Because MENIN inhibition decreased MAFA expression, we then tested whether direct siRNA-mediated inhibition of MAFA could modify the proliferation rate in insulinoma cell lines. Direct MAFA knockdown was correlated with increased BrdU incorporation rate following glucose stimulation both with 5 and 15 mM glucose (Fig. 7B, left panel). Similar results were obtained using INS-rβ-cells (data not shown). In a parallel set of experiments, we used MAFA47 cells (Wang et al. 2007) that overexpressed MAFA after doxycyclin treatment (Fig. 7B, right panel) and observed that, remarkably, the glucose-induced BrdU incorporation rate decreased as MAFA expression increased.

Finally, we measured the expression of candidate genes whose expression had previously been found to be related to β-cell proliferation in response to either glucose stimulation, MENIN expression level or both (Cozar-Castellano et al. 2006, Yesil & Lammert 2008, Yang et al. 2010). We found that following glucose stimulation, the basal mRNA level of the start-cyclin genes Ccnd1 and Ccnd2 had a significant increase not modified after MENIN inhibition (Fig. 7C). By contrast, MENIN inhibition significantly stimulated expression of the cyclin kinase inhibitor genes p18 and p27, of the mitotic cyclins a2 and b2 (Ccna2 and, Ccnb2) and of the mitotic PDZ-binding kinase (Pbk), whose expression was not affected after glucose stimulation. Similar results were obtained in INS-rβ-cells (data not shown). Unexpectedly, expression of these proliferation genes was not modified following direct MAFA inhibition by anti-MAFA siRNA (data not shown). Double knockdown by anti-Men1 and anti-Mafa siRNA reproduced the anti-Men1 siRNA effect (data not shown).

Discussion

Our data show for the first time that MENIN directly regulates the expression of MAFA, a TF that is vital for maintaining endocrine β-cell differentiation and function. Consequently, loss of MENIN alters both MAFA expression and the endocrine β-cell differentiation/proliferation balance. These data indicate a potentially new oncosuppressive mechanism in insulinoma that is mediated through the direct deregulation of the terminal differentiation pathway.

Our first relevant observation is that MENIN directly regulates MAFA, both in vivo and in vitro. A prevalent co-repression of these two proteins was evident in human insulinomas. Owing to the scarcity of these tumours, large series are difficult to obtain. Nevertheless, a convincing confirmation came from our Men1-mice insulinoma analysis, which reproduced these observations. In vitro analyses showed that MENIN directly regulated Mafa transcription, thus affecting MAFA protein and mRNA levels. We show that MENIN modulate the transcriptional activity of the large Mafa R1-6 promoter fragment, which ensures specific pancreatic expression and mediates glucose-induced MAFA expression in vivo (Raum et al. 2006). MENIN also regulated all the promoter sub-fragments tested. We found that MENIN bound to multiple DNA sequences in this R1 to R6 promoter fragment, including the R1, R2, R4, R5 and R6 regions, but not R3. Thus, MENIN may regulate Mafa transcription via distinct molecular mechanisms in a promoter's region-dependent fashion. First, MENIN could act through a direct mechanism, as suggested by its binding to the R1, R2, R4, R5 and R6 promoter regions, and second, it could also operate through an indirect mechanism, by regulating the expression of other TFs that themselves bind to the R3 region. PDX1 might constitute such a candidate partner; it binds specifically to the R3 region (Raum et al. 2006), and we observed here that Pdx1 mRNA levels were decreased by MENIN inhibition.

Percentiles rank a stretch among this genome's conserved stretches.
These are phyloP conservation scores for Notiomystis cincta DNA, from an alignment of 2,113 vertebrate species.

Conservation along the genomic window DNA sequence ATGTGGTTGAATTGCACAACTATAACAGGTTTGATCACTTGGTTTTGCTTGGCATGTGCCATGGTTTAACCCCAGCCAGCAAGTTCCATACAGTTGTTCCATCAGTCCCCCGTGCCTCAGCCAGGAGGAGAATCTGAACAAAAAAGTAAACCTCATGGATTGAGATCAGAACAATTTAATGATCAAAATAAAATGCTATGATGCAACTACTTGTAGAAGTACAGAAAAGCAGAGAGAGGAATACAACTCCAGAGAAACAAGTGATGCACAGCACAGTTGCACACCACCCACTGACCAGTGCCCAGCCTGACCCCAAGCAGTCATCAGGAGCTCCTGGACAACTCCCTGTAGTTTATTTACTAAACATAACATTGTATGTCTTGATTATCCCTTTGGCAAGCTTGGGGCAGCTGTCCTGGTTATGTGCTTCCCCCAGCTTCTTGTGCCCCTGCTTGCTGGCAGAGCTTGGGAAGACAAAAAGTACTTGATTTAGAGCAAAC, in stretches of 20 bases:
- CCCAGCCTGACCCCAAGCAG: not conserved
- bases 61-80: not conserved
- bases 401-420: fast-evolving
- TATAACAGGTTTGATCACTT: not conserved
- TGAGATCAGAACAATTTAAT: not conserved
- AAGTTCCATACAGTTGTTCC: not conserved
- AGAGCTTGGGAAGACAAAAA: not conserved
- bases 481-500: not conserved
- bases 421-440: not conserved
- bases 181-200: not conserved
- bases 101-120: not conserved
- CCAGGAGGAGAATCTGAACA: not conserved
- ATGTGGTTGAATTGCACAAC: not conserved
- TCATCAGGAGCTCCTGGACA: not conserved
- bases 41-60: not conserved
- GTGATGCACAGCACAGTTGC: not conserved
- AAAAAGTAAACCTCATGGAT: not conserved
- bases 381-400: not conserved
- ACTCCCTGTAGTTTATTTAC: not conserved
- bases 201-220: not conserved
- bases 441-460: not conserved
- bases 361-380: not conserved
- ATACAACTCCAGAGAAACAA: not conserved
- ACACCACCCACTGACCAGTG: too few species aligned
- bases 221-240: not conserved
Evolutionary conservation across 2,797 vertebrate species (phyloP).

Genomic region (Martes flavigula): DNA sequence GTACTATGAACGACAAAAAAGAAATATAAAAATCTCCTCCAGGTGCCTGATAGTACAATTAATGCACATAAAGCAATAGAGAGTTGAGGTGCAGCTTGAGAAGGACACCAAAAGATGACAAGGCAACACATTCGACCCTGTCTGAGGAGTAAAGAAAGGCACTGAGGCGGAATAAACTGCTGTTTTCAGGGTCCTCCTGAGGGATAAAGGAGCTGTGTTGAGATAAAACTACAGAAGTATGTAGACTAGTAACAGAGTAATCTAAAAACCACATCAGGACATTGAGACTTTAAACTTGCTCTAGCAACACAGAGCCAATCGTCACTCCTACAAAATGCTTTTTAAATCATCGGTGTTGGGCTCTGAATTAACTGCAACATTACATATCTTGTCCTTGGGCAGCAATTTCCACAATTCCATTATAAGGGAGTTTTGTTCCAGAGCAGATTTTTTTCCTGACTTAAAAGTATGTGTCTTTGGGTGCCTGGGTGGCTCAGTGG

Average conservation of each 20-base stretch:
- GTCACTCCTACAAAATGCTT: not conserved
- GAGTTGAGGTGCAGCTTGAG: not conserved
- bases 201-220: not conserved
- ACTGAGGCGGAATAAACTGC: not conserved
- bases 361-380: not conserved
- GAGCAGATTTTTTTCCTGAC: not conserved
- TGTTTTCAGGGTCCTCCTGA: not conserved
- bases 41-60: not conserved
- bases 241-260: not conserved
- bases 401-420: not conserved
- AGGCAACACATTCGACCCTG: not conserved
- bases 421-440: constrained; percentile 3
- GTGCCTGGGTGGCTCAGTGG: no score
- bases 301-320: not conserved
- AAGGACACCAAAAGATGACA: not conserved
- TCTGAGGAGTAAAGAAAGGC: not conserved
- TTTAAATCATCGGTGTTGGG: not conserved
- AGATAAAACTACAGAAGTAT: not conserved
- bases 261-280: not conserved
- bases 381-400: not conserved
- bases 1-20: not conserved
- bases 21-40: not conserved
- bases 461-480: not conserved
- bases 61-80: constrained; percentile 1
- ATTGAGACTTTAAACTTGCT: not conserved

It is known that MAFA protein expression is tightly controlled in response to glucose stimulation, but the mechanisms of this are poorly understood. Numerous post-translational modifications modulate MAFA stability and activity (Eychene et al. 2008). Our data show that MENIN is essential for MAFA protein accumulation in response to glucose, partly through transcriptional mechanisms, but additional mechanisms cannot be excluded. MENIN levels were previously reported to be significantly reduced by long-term high-glucose exposure of both INS1 cells and rat primary islets (Zhang et al. 2012). In our experiments, we did not find any modification of endogenous MENIN protein or mRNA levels following glucose stimulation. These discrepancies could be attributable to different experimental conditions. In the current study, only acute (<6 h) stimulation with 11 mM glucose was tested; the half-life of the WT MENIN protein is >8 h (Yaguchi et al. 2004, Canaff et al. 2012) and that of its mRNA is around 3 h in the INS1 cells (C Vercherat & M Cordier-Bussat, 2012, unpublished observations).